Relayer has a similar format as Close to the Edge (1972), with one track occupying the side one and two tracks situated on side two. The album opens with "The Gates of Delirium", a 22-minute track that Anderson described as "a war song, a battle scene, but it's not to explain war or denounce it, really."[6] It is loosely inspired by Leo Tolstoy's novel War and Peace. Its lyrics cover the futility of war, and the instrumental section in the middle portrays a battle scene with galloping rhythms, martial melodies, dissonant harmonies, and clashing sound effects. The track concludes with a gentle melody and a lyrical prayer for peace which later became known as "Soon".

Dean's painting titled Happy Birthday is featured inside the CD booklet.

Side two opens with "Sound Chaser", a mostly instrumental piece that displays jazz fusion, experimental rock, and funk influences. The album closes with "To Be Over" which features complex, melodic arrangements of guitar and electric sitar and relatively straightforward lyrics. Anderson described the track as "strong in content, but mellow in overall attitude. ... It's about how you should look after yourself when things go wrong."[6]

All the guitars used on "The Gates of Delirium" are Telecasters, according to Howe;[7] prior to this recording he had generally used a Gibson. On "To Be Over" and the last parts of "The Gates of Delirium", a pedal steel guitar is used.[8] Squire uses a Fender bass on "To Be Over" rather than his usual Rickenbacker.

Sleeve design[edit]

The album's sleeve was designed and illustrated by English artist Roger Dean, who had designed artwork for the band since 1971. Speaking about the cover in 2004, Dean said: "I was playing with the ideas of the ultimate castle, the ultimate wall of a fortified city. That was more of a fantastical idea. I was looking for the kinds of things like the Knights Templar would have made or what you'd see in the current movie Lord of the Rings. The curving, swirling cantilevers right into space."[9] The sleeve includes an untitled poem by writer Donald Lehmkuhl dated October 1974.[nb 2] The album's CD reissue features two additional paintings by Dean.


Relayer was released in the UK on 28 November 1974 during their 1974–75 tour of North America and the UK. Its US release followed on 5 December that year.[nb 1] The album continued the band's commercial success in the 1970s; it peaked at number 4 in the UK and number 5 on the US Billboard Top LPs chart. The closing section of "The Gates of Delirium", titled "Soon", was released as a single on 8 January 1975 with "Sound Chaser" on the B-side.[nb 3] The album is certified Gold by the Recording Industry Association of America.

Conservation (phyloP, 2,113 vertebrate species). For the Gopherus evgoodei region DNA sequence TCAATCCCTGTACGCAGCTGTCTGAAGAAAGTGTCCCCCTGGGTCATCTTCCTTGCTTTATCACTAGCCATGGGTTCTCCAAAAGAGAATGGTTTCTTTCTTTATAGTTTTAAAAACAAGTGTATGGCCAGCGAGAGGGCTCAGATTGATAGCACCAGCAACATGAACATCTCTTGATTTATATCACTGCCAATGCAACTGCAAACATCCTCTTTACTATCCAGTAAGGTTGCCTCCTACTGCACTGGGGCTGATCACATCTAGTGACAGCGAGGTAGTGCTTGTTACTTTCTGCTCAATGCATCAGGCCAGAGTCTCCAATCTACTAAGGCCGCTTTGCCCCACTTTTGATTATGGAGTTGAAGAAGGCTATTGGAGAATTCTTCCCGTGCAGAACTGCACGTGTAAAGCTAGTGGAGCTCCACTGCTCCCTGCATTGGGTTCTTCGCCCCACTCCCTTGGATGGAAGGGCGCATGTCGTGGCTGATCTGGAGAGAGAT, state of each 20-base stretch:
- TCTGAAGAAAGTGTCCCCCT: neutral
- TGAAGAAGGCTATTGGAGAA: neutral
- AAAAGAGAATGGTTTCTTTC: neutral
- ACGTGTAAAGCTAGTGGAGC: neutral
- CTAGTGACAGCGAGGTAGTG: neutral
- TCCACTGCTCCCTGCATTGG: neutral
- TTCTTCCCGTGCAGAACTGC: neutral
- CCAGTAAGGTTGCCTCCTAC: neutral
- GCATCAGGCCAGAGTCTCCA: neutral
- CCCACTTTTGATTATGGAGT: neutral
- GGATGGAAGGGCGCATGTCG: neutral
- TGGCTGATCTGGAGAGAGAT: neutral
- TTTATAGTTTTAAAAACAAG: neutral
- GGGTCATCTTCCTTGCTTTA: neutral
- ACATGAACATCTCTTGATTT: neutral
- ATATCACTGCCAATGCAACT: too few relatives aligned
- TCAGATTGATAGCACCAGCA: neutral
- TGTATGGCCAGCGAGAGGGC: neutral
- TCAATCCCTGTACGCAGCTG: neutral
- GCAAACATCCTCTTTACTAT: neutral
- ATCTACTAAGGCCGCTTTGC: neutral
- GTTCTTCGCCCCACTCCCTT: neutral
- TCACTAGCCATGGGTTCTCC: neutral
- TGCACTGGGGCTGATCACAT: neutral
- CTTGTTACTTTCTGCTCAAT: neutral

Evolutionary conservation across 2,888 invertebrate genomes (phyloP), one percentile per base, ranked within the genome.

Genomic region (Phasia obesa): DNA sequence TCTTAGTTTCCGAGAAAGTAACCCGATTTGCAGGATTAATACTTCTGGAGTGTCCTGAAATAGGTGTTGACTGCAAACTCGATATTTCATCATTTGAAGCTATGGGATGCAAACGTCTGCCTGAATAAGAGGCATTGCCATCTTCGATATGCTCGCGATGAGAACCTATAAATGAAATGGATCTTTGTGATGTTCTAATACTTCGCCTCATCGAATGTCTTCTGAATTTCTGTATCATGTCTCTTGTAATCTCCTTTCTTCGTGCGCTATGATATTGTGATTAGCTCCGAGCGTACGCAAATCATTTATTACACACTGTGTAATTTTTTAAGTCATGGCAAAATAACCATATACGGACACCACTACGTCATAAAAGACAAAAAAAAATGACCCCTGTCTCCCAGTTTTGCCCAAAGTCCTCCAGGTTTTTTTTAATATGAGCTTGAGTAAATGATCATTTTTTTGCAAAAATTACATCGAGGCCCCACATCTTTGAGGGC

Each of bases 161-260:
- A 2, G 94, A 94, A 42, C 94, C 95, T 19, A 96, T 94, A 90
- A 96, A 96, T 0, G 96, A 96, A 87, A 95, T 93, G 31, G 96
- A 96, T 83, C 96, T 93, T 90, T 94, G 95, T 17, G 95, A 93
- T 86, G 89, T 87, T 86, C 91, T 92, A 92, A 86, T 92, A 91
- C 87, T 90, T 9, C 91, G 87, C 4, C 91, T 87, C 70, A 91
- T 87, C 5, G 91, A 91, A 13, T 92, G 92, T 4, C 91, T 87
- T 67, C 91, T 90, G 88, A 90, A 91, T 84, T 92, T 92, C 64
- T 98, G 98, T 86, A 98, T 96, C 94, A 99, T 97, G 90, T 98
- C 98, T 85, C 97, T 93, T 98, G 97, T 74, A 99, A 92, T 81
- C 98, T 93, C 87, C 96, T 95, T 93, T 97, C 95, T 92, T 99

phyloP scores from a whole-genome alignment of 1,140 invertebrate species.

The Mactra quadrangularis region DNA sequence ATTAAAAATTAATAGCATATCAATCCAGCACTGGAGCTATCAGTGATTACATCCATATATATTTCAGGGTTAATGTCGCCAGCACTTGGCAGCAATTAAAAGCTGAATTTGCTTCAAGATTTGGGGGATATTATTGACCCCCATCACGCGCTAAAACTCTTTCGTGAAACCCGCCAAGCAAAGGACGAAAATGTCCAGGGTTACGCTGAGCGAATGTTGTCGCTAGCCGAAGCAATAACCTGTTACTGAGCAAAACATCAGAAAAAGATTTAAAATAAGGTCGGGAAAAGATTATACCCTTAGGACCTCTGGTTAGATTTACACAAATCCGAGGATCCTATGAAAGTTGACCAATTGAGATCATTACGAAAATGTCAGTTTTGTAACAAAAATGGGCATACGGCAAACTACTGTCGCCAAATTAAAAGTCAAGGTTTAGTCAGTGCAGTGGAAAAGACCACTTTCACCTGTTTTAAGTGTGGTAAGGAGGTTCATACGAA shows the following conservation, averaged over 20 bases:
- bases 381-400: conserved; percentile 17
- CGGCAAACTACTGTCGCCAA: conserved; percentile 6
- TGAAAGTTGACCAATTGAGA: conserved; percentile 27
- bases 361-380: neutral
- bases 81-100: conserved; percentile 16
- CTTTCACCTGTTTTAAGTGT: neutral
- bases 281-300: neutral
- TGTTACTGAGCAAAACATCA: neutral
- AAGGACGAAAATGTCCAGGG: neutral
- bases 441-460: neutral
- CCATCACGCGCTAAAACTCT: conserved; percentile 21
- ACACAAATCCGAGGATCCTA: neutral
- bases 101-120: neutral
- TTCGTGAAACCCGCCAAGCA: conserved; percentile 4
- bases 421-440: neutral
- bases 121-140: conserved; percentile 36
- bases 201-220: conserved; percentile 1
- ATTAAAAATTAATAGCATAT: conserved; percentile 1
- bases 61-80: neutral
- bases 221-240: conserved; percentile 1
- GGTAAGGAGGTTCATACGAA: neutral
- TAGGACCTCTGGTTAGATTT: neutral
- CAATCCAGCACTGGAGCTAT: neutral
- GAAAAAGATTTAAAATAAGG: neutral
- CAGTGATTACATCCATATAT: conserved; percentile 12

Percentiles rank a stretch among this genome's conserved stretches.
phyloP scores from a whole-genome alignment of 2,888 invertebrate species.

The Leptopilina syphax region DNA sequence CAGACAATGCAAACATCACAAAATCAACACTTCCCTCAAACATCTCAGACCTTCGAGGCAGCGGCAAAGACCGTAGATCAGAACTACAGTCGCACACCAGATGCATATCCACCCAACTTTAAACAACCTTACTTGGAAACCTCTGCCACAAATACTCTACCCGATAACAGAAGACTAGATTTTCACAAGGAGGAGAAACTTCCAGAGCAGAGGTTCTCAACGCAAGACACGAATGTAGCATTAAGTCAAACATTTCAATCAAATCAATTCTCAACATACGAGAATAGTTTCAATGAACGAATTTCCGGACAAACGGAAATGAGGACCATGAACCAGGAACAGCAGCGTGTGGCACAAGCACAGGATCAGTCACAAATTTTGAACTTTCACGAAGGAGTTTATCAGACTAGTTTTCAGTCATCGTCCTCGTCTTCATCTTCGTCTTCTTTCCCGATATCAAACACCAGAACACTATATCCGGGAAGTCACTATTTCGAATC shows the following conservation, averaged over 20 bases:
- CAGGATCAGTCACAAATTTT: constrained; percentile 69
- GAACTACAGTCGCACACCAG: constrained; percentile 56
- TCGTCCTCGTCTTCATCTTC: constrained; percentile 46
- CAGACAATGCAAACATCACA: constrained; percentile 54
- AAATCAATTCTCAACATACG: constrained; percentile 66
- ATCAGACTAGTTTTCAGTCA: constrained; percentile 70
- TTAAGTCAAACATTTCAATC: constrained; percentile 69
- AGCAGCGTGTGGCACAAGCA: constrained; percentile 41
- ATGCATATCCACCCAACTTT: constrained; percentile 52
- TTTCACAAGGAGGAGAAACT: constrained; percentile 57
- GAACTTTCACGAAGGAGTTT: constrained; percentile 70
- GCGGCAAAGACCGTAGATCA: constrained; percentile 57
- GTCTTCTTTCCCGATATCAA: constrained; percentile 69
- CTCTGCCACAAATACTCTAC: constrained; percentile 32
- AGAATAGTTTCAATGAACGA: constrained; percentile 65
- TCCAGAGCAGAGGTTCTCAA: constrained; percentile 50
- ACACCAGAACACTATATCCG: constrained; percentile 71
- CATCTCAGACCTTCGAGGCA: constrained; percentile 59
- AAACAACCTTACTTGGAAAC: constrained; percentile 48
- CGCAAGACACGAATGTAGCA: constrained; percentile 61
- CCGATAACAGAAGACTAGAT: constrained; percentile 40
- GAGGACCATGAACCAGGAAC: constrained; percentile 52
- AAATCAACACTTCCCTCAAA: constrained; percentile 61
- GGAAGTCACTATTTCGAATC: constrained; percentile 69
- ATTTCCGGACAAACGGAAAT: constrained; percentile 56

Professional ratings
Review scores
Source Rating
Allmusic 3/5 stars[10]

Relayer received a mostly positive reaction from music critics. Music journalist and author Chris Welch gave a positive review for Melody Maker, praising the album as "one of the most successful and satisfying Yes albums". He described "The Gates of Delirium" as a "powerful piece ... and benefits by the time strictures imposed by this single album." Welch continued to note the band "at their best, creating tension and release with consummate ease, and preparing the way for Jon's crystalline vocals" at the end of the battle section which segues into "Soon".[11] In its December 1974 review, Billboard magazine called Relayer "another nearly flawless effort" by Yes and noted Moraz "fits in perfectly". It concluded with "oof the simpler, yet at the same time, one of the most workable sets the band has come up with."[12] Those who gave the album a negative review thought it was the follow-up to Tales from Topographic Oceans (1973), an album they felt was pretentious and overblown.[13]